Visual Studio 2005 launched

by Sander Gerz October 27, 2005 21:48

Visual Studio 2005, SQL Server 2005You've probably read it everywhere by now. Visual Studio 2005 is available for download from the MSDN subscribers website. It may be hard to download, as everyone is trying to get their hands on the bits. In fact, you may get the following message:

Error while initiating file transfer. Error Code = 11001. Please contact customer support.
 
  Please try again later.
 
  Thank you for your patience.

At least, I got this one. Let's try tomorrow.

Oh, and SQL Server 2005 is available as well.

 

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Customize the Default Web Page for a ClickOnce Application

by Sander Gerz October 11, 2005 20:13

In an article published recently on DevTips.NET (beware: Dutch) I discuss the benefits of ClickOnce deployment. Though a very useful feature in the .NET 2.0 Framework, it has one (ok, perhaps more) simple limitation. The webpage from which one can download and install the ClickOnce deployment installation seems to be hard coded. And that's no good, since you may want to have additional instructions, your “company style“, and comments in your own language (a reader of my article asked this specific question), etc.

 I've tried to find a way to customize this page from the available options within Visual Studio, only to find this note in the online MSDN help:  

To customize the publish Web page

  1. Publish your ClickOnce application to a Web location. For more information, see How to: Publish a ClickOnce Application.

  2. On the Web server, open the Publish.htm file in Visual Web Designer or another HTML editor.

  3. Customize the page as desired and save it.

How foolish is that! You would have to do this every time you publish a new version. There has to be a better way. For lack of finding one on the web, I created one myself.

The default publish.htm file is almost XML. Almost, since it contains the undefined entity   and XML hates that. But with this element out of the way (doing a simple .Replace() ) you can load the file in an XML document. You see where this is going? Right, XSLT transformation. So first, we figure out how to navigate to the various elements. No worry, I did that for you and placed them in tiny templates:

<xsl:template name="BannerTextApplication">
    <xsl:value-of select="//SPAN[@CLASS='BannerTextApplication']"/>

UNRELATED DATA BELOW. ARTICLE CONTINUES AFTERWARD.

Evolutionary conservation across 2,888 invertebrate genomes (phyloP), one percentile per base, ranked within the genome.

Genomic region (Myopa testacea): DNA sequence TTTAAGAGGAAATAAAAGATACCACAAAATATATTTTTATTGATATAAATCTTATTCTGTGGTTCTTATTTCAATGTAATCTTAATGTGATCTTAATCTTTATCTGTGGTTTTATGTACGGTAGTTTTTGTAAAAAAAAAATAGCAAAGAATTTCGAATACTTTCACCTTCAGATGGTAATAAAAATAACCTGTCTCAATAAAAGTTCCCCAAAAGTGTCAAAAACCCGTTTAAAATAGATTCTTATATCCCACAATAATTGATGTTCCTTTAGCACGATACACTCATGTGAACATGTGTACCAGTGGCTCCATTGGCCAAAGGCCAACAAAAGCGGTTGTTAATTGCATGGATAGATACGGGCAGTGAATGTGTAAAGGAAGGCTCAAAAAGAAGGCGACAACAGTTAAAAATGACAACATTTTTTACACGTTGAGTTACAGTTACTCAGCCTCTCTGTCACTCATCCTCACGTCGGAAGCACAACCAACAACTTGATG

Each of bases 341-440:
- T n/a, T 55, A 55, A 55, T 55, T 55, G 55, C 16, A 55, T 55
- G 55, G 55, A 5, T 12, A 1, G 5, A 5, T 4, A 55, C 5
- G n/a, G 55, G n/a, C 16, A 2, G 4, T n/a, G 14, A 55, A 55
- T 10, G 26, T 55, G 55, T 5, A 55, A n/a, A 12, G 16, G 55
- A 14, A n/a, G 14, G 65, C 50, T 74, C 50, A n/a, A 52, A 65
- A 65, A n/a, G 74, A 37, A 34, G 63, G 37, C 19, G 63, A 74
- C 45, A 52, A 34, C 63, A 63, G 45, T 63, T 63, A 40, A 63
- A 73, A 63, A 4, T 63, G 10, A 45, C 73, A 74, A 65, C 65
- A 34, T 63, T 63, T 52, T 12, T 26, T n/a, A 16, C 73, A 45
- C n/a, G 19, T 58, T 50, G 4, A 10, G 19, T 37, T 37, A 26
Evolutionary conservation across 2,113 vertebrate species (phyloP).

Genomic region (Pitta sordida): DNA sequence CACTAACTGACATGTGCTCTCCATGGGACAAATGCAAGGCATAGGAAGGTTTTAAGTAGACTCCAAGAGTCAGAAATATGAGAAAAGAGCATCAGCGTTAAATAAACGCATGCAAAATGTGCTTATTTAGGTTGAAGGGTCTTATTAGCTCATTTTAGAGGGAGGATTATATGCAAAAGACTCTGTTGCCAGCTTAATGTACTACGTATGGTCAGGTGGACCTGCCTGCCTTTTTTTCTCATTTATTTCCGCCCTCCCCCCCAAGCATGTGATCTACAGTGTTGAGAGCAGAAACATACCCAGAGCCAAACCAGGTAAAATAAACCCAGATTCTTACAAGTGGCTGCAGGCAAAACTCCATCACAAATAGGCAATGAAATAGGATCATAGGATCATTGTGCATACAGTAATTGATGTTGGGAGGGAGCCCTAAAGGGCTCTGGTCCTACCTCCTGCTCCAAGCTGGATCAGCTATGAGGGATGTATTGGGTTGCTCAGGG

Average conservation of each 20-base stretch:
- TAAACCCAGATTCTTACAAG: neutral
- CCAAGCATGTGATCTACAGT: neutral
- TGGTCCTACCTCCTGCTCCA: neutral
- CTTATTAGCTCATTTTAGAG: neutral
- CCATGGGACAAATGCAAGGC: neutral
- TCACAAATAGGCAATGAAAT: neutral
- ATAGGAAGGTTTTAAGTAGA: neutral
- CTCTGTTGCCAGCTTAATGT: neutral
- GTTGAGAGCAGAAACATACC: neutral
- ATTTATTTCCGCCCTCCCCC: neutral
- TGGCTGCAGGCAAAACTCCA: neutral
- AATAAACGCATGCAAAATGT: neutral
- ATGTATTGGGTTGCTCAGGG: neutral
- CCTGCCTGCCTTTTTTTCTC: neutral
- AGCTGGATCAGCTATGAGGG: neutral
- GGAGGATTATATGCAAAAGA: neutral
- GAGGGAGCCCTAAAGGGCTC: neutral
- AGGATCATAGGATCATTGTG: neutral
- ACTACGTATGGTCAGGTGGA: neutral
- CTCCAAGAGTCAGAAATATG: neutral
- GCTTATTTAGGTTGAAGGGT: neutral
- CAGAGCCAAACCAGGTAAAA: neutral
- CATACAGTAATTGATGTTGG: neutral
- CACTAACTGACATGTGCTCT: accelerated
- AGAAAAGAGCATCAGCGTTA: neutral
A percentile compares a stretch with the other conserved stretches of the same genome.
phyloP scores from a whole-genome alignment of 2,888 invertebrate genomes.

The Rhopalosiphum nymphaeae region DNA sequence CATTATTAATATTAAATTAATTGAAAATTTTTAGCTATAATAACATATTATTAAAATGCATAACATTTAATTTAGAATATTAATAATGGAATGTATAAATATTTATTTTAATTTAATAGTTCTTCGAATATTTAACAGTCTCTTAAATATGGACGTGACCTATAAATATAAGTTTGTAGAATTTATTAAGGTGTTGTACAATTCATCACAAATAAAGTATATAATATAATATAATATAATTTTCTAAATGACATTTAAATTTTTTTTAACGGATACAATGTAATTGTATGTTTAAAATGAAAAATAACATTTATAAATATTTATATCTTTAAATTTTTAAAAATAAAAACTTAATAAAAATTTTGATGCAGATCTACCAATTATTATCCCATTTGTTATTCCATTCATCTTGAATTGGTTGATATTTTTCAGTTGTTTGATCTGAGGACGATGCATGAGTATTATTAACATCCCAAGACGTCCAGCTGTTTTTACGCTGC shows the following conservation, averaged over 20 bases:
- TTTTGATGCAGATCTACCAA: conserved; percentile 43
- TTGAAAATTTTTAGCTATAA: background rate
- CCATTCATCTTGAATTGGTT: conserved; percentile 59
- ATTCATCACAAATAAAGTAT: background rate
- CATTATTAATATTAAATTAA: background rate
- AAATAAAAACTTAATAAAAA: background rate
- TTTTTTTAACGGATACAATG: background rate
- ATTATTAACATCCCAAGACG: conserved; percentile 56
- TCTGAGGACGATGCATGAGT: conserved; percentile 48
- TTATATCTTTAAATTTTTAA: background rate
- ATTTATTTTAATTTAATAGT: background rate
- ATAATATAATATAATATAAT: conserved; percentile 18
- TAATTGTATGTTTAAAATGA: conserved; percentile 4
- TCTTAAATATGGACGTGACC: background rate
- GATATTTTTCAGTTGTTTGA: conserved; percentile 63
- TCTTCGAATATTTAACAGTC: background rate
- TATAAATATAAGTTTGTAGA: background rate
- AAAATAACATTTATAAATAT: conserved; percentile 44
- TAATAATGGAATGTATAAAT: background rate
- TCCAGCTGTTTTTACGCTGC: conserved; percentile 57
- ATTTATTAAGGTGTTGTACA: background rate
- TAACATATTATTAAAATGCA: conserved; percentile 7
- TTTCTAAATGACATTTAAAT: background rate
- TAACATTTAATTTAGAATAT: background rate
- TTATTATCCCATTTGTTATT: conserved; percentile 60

xsl:template>
  <xsl:template name="BannerTextCompany">
    <xsl:value-of select="//SPAN[@CLASS='BannerTextCompany']"/>
  xsl:template>
  <xsl:template name="ApplicationName">
    <xsl:value-of select="//TABLE/TR[TD/B='Name:']/TD[position()=3]"/>
  xsl:template>
  <xsl:template name="ApplicationVersion">
    <xsl:value-of select="//TABLE/TR[TD/B='Version:']/TD[position()=3]"/>
  xsl:template>
  <xsl:template name="ApplicationPublisher">
    <xsl:value-of select="//TABLE/TR[TD/B='Publisher:']/TD[position()=3]"/>
  xsl:template>
  <xsl:template name="Prerequisites">
    <xsl:copy-of select="//TABLE[position()=2]//UL">xsl:copy-of>
  xsl:template>

Now you can setup the rest of the XSLT according to your own wishes. I suggest you also include the script element from the original Publish.htm file, because it contains bootstrapping code and verifies wheter the client has the .NET 2.0 Framework already installed. For your convenience, a sample XSLT can be downloaded here. As I'm not much of a designer, please take this sample as a starting point.

Now for the actual transformation, the .NET 2.0 Framework has made XslTransform obsolete. We need to use the new XslCompiledTransform class. Here's the code:

// load the original publish.htm file
HttpWebRequest request = (HttpWebRequest)HttpWebRequest.Create("...url to the original publish.htm file...");
HttpWebResponse response = (HttpWebResponse)request.GetResponse();
Stream dataStream = response.GetResponseStream();        
StreamReader reader = new StreamReader(dataStream);        
string responseFromServer = reader.ReadToEnd();
// remove the   entity from the html string
responseFromServer= responseFromServer.Replace(" ", " ");
// load the string in an XML document